Issue 45

Strive For Minimal Achievement
April 9, 2008 - By: Barry J. Moltz
45 “Failure is valuable only when we realize it is a normal part of the business process even when there always isn’t something to learn. So it does not hold us back. The real fear and pressure in this whole process is not brought on by our competitors or other outside people. It mostly originates within us. The biggest fear we have is that someone i ...

The Freak Factor: Discovering Uniqueness by Flaunting Weakness
April 9, 2008 - By: David Rendall
45 "My experience as an individual, consultant, parent and leader indicates that efforts to fix weaknesses are ineffective. Furthermore, I believe that the goal of being well-rounded is both undesirable and impossible to attain. The purpose of this manifesto is to explain why I believe this and to offer a better alternative. ...

The New Rules of Viral Marketing: How Word-of-Mouse Spreads Your Ideas for Free
April 9, 2008 - By: David Meerman Scott
45 “You and I are incredibly lucky. For decades, the only way to spread our ideas was to buy expensive advertising or beg the media to write (or broadcast) about our products and services. But now our organizations have a tremendous opportunity to publish great content online—content that people w ...

The New Time Management: Simply Focus on the Fundamentals, and Toss Away the Tips
April 9, 2008 - By: Francis Wade
45 "As working professionals across the world, we all want the same things when it comes to time management. We want to feel a certain peace of mind that comes from knowing that our affairs are in order and that we’ve not forgotten something that might jump up later to give us a nasty surprise. We also wa ...

It’s Time to Evolve: Leading with Just Enough Anxiety in the 21st Century
April 9, 2008 - By: Robert Rosen
45 "In Prehistoric times, saber-toothed tigers and other wild animals tried to make primitive man their meal, before he made a meal out of them. Out of this anxiety-ridden society, a built-in coping mechanism was burned into our genes—the fight or flight response. In today’s business world, leaders face a moder ...

Issue 44

A Creative Manifesto: Why the Place You Choose to Live is the Most Important Decision of Your Life
March 7, 2008 - By: Richard Florida
44 “Increasingly, the place you choose to live will help determine your success in business, in finding a life partner, and in living a fulfilling life. In fact, it may be the most important decision of your life. I believe that we are in the beginnings of a shift as fundamental as the in ...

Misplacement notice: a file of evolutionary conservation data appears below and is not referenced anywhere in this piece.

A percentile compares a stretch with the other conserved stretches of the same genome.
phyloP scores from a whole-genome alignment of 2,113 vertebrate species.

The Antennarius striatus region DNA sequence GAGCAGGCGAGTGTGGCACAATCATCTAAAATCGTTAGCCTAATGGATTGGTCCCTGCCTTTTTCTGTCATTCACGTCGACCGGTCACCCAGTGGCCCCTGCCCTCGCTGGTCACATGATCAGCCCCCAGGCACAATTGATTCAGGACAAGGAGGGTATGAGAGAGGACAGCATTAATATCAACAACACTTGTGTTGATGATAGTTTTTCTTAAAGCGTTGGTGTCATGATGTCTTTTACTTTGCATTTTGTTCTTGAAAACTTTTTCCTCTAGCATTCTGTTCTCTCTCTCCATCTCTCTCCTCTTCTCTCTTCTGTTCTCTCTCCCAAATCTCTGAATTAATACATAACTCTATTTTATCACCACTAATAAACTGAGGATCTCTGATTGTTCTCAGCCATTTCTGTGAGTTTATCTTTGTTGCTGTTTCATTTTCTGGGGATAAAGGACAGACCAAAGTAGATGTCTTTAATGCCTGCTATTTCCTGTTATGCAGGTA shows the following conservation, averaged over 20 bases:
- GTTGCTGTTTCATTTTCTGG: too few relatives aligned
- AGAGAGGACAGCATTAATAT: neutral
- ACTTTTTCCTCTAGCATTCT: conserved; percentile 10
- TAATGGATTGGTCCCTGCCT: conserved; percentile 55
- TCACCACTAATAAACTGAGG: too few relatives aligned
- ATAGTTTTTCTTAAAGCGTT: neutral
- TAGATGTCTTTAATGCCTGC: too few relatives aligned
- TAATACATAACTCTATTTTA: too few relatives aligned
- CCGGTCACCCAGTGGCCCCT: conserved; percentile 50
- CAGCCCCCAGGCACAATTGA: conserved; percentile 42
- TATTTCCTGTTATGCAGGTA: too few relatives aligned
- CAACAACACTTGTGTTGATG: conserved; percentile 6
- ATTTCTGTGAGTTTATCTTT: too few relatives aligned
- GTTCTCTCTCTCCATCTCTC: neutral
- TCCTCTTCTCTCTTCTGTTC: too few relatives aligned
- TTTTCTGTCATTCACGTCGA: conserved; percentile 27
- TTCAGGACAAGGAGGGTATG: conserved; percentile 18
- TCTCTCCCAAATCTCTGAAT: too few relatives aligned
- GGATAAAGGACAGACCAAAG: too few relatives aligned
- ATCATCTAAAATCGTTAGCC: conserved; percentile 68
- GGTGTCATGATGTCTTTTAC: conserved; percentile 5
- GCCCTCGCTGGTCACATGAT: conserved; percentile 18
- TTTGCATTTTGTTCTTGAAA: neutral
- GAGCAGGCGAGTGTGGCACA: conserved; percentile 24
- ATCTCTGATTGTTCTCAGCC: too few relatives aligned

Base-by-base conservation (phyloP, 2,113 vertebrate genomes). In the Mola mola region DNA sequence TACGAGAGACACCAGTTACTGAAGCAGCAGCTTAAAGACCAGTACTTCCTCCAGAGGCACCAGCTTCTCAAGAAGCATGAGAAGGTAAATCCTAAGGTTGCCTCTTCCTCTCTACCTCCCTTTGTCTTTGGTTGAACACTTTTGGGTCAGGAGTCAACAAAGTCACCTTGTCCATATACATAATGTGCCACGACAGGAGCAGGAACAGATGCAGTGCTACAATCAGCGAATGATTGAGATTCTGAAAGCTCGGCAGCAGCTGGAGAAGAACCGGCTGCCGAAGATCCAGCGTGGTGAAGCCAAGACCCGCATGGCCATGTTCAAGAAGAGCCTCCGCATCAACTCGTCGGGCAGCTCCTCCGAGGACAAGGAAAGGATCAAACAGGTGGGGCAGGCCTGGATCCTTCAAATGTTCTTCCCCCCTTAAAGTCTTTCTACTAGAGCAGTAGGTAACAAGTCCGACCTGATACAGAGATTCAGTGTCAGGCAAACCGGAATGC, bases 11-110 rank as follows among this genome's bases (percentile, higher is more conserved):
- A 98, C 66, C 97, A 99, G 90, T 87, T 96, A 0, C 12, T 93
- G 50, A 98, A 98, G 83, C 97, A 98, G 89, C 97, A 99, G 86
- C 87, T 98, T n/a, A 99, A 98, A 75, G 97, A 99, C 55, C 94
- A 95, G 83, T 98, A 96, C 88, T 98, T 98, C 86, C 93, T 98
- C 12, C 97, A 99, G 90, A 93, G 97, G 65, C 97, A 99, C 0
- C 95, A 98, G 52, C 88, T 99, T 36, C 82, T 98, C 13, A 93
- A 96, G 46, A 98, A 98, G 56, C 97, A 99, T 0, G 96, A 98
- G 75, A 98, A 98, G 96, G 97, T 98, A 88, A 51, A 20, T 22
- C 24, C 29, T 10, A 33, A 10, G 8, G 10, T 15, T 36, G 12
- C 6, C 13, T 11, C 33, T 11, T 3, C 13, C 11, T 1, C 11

The Megacommunity Manifesto
March 7, 2008 - By: Mark Gerencser, Reginald Van Lee, Fernando Napolitano, and C
44 “Public, private, and civil leaders should confront together the problems that none can solve. Leaders everywhere no longer express as much confidence about the future as they once did. When they speak candidly, it often sounds as if they feel trapped in quicksand, unable to move forward easily. The methods ...

The 10 1/2 Commandments of Visual Thinking: The "Lost Chapter" from The Back of the Napkin
March 7, 2008 - By: Dan Roam
44 “Visual thinking is the future of business problem solving. Using our innate ability to see—both with our eyes and our mind’s eye—gives us entirely new ways to discover hidden ideas, develop those ideas intuitively, and then share those ideas with other people in a way they are simply going to ‘get.’”

Trust Economies: Investigation into the New ROI of the Web
March 7, 2008 - By: Julien Smith and Chris Brogan
44 “If You Build It, They Won't Come What happened to the early days? You built a baseball stadium, a store, a web app, and people flocked to it... now what? We are suspicious of marketing. We don't trust strangers as willingly. Buzz is suspect. It can be bought. Instead, consumers and business people alike are ...

Manners Matter: The Commonsense Approach to Business Etiquette
March 7, 2008 - By: Joel D Canfield
44 “Manners matter, not just socially; we all know manners matter socially. Manners matter in business. Good social skills, in fact, are critical to the success of any business. Let's talk about the why and the how, but first, let's dispel a common myth: being polite doesn't make you a doormat. We've all seen the ster ...

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